Restaurant proprietors come in two kinds. There are those motivated by a passion for good food. And there are the entrepreneurs who collect portfolios of such establishments because they are cash businesses with high profit margins that respond to economies of scale.

Johnson falls into the second category. "I'm certainly not a foodie," he confesses, although his first business venture was in the catering field. It started when, after leaving Langley Grammar School in Berkshire, he was a student at Magdalen College, Oxford. Keen on large parties - an enthusiasm he retains - he held them in his college rooms until the authorities banned them. He switched to an outside venue, charged admission, and made a modest profit.

On leaving Oxford he quickly ditched plans to become a doctor, deciding instead on a business career. After a spell with an advertising agency he went to work for Jonathan Aitken, the Conservative MP who then had an interest in TV-AM, the breakfast television station.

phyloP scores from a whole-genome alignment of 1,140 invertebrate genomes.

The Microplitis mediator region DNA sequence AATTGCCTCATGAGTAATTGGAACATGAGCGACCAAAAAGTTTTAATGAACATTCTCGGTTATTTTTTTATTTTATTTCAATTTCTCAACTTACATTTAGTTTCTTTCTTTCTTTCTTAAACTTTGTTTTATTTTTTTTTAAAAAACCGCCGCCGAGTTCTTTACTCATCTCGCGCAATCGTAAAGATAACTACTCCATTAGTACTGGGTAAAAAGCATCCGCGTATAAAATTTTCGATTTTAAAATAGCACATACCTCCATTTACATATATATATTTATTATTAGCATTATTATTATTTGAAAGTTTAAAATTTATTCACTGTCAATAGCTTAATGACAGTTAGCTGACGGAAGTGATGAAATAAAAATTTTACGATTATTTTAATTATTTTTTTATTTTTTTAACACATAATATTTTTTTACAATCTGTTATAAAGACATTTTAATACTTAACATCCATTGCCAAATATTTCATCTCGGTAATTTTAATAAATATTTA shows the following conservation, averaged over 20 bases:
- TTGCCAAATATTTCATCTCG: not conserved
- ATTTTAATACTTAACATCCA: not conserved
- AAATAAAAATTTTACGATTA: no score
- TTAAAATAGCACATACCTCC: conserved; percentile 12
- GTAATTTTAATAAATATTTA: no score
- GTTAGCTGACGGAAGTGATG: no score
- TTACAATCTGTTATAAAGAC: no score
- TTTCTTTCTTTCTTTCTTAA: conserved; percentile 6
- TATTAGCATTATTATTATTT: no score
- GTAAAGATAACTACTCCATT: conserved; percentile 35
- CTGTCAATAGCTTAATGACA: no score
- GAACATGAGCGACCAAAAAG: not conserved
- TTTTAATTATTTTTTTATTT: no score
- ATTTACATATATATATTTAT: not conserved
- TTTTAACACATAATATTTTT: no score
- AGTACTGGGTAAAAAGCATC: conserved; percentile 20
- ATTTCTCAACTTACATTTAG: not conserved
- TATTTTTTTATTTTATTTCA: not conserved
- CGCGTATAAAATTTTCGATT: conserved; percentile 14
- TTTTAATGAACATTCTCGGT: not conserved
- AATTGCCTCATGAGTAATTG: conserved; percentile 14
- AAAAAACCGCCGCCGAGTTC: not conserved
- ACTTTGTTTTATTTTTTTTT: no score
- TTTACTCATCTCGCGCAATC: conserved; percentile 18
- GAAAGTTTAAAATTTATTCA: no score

Paul Johnson is a noted defender of Aitken, who was formally charged last week with perverting the course of justice in the wake of his unsuccessful libel action against the Guardian. Does Luke share his father's view?

"Jonathan is the same as all of us. He has merits and he has flaws. It stands to reason that he was very ill-advised to bring this libel action but I don't think he's nearly as wicked as some people like to portray him. To an extent people like having a go at him because he went to Eton."

Johnson then joined a stockbroking firm as an analyst of media shares. This was where he began to meet the City's movers and shakers and soon he began to emulate them. Over time, he perfected the technique of the reverse takeover, which involves buying or creating a "shell" company, using it to acquire a profitable private business and then discarding the shell.

The takeover of Pizza Express in 1993 was a copybook example. With business partner Hugh Osmond he owned a small computer company, Star, which they used as a vehicle to buy control of the pizza chain for pounds 18m. When Pizza Express absorbed Star and was floated on the stock exchange, the investment more than doubled in value. Today Johnson's stake is worth some pounds 50m.